My research interests comprise a fairly broad set of topics that could be classified as international relations. I am especially interested in understanding the relationship between economics and conflict. This includes the economic foundations of war, the use of economic tools to influence the outcomes of international disputes, and the resolution of economic conflict. I also find the interaction between domestic politics and international relations to be fascinating. My interest in this area has led to a number of productive cross-subfield collaborations, which I hope to continue in the future.

Below, you can find some of the projects on which I'm currently working. If you are interested in my published works, you can find them here.

The Power to Hurt and the Effectiveness of International Sanctions (with Kerim Can Kavakli and Emre Hatipoglu)

Presented at the 2014 Annual Meetings of the European Political Science Association and American Political Science Association

We propose a new measure of sanction cost, using disaggregated commodity trade data and the concept of revealed comparative advantage, which we call market power. We demonstrate that sanctions are more likely to succeed the more power senders have over the target.

Would You Like to Know More? Selection, Socialization, and the Political Attitudes of Military Veterans (with Jonathan D. Klingler)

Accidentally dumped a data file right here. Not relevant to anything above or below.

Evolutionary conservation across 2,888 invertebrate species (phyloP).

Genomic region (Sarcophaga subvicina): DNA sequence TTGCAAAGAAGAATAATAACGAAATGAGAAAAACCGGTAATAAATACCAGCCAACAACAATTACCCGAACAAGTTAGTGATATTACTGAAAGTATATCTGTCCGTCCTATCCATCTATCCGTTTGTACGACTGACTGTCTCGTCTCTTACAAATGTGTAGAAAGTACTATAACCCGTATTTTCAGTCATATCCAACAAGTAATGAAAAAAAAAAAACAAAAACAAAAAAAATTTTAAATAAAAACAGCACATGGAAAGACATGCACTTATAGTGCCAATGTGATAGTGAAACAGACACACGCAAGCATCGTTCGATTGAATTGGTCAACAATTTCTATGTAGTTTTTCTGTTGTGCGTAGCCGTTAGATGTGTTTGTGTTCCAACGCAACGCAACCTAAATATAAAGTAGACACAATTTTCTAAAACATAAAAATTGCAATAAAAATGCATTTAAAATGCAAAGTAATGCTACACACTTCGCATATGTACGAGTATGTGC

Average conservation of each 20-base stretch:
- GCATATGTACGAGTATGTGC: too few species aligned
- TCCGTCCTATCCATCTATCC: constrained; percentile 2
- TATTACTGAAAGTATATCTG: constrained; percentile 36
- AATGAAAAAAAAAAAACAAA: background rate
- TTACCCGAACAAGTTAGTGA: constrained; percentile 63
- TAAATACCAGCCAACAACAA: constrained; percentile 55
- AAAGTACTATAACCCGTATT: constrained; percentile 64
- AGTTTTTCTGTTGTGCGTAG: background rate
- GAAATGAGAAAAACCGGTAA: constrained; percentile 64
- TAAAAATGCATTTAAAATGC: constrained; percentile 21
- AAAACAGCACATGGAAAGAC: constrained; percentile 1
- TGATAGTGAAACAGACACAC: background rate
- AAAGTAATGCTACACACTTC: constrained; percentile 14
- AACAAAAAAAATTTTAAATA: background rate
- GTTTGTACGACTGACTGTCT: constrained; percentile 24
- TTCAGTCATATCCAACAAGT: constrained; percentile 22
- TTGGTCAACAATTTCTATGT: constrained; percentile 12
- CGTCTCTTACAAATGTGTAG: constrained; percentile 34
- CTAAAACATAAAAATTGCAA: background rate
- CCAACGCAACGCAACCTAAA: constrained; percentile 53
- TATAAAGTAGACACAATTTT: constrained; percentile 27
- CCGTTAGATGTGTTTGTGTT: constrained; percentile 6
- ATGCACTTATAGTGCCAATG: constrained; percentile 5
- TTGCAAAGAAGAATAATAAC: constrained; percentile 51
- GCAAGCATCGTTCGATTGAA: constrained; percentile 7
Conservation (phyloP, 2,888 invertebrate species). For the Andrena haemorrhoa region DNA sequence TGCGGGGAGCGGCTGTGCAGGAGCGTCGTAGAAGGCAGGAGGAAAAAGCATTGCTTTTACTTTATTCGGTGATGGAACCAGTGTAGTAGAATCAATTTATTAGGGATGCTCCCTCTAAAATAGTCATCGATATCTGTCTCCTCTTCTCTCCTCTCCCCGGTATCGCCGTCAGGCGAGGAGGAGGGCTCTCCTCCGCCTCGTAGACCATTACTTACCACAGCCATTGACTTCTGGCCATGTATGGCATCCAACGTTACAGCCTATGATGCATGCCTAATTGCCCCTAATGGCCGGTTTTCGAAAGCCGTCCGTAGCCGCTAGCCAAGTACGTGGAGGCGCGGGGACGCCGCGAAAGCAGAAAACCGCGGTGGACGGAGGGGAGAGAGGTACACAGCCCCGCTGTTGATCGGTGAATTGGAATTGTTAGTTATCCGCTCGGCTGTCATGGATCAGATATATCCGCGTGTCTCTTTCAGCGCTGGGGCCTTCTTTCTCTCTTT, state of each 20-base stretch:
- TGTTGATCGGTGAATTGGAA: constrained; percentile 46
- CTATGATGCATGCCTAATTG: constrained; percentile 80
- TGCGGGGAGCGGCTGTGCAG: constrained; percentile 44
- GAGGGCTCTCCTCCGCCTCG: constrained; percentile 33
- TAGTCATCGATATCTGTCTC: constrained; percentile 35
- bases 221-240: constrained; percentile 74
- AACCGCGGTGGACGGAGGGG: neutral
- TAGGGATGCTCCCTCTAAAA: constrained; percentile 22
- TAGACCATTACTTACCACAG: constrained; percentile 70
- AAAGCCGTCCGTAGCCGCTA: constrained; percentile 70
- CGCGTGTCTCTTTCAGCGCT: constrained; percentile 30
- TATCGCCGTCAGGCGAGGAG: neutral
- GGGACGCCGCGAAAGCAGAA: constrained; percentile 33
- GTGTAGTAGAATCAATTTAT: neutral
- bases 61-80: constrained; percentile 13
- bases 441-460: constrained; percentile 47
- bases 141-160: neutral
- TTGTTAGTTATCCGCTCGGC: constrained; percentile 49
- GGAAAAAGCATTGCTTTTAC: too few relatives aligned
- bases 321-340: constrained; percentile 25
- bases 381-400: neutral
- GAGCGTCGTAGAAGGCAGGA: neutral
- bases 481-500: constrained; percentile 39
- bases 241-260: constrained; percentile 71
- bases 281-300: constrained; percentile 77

Presented at the 2015 Annual Meeting of the American Political Science Association and the 2016 Annual Meeting of the Southern Political Science Association

We collect and use new survey data on the political attitudes of Americans to determine the degree to which differences in political preferences between veterans and non-veterans are due to the type of person drawn to military life (selection) versus the effects of service itself (socialization).

Allegiance, Ability, and Achievement in the American Civil War: Commander Traits and Battlefield Military Effectiveness (with Jeffrey B. Arnold and Gary E. Hollibaugh, Jr.)

Presented at the 2015 Annual Meeting of the Peace Science Society (International) and the 2016 Annual Meeting of the Southern Political Science Association

We examine whether there exists a tradeoff between loyalty and combat effectiveness in presidential appointments of military leaders. We collect new data on military leaders during the U.S. Civil War, and combine this with Civil War battle data to determine the degree to which leadership plays a role in battlefield outcomes, and whether those appointees who are deemed to be more loyal to the commander-in-chief or his cause are less effective than those that are not.